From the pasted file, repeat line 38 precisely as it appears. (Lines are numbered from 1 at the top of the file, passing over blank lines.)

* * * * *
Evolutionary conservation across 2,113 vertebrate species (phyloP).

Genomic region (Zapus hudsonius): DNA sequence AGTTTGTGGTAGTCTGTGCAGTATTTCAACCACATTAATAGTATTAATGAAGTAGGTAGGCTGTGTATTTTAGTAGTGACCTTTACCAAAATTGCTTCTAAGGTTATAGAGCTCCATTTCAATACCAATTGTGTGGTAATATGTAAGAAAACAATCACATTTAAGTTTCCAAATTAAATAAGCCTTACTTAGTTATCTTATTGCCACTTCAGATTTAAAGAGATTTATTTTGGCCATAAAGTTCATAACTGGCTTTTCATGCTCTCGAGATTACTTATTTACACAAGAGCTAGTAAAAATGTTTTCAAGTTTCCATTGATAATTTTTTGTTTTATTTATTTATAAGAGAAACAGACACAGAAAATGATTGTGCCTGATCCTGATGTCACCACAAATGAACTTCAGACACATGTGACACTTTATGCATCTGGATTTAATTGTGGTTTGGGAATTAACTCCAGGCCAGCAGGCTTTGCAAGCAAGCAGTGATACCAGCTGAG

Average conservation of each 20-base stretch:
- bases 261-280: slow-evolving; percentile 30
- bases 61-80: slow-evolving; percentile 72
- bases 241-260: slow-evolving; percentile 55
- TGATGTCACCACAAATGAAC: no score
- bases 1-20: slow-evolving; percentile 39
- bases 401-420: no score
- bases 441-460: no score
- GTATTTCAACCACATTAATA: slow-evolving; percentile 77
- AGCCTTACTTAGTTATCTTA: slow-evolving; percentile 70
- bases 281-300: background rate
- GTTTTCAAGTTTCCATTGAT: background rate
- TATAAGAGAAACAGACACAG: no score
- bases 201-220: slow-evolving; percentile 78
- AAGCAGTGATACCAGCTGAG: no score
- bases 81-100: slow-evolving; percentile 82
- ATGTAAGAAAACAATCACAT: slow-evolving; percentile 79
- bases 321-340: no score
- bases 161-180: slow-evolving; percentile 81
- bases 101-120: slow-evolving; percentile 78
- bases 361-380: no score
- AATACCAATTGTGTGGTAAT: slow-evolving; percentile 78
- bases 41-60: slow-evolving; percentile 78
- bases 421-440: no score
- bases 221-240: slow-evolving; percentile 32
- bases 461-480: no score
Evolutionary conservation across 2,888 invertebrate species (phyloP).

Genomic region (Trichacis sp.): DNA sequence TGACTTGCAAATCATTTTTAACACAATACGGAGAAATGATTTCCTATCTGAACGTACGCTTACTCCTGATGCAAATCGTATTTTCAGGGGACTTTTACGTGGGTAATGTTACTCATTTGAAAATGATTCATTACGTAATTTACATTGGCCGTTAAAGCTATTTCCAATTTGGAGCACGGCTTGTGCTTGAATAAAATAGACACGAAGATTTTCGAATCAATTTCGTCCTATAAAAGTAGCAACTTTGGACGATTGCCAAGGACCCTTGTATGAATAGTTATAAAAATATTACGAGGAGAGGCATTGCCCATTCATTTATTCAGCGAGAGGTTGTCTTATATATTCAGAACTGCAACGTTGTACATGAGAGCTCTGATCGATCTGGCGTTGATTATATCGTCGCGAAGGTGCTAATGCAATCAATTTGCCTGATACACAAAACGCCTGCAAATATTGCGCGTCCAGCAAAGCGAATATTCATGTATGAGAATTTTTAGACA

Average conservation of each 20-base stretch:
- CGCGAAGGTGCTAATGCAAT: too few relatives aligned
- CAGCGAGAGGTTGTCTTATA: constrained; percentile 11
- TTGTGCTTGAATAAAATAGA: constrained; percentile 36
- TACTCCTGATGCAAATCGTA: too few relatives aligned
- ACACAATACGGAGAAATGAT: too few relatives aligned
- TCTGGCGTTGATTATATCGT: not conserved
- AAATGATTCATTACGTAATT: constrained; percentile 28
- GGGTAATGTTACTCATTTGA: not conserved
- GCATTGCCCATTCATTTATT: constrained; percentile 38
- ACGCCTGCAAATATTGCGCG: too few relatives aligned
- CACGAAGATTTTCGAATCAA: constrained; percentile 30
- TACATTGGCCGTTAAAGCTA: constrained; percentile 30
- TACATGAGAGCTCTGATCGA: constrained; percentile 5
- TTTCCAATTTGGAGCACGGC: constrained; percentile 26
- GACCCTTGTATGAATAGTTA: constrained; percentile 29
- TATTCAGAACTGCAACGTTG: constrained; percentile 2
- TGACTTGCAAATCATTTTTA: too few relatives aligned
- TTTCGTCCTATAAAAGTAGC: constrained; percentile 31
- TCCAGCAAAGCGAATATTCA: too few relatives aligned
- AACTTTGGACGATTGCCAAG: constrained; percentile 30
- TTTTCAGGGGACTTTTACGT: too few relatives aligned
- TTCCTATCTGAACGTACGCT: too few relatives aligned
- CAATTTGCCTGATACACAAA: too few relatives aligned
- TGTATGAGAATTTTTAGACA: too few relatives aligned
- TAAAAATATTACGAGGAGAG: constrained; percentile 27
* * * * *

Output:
- AAATGATTCATTACGTAATT: constrained; percentile 28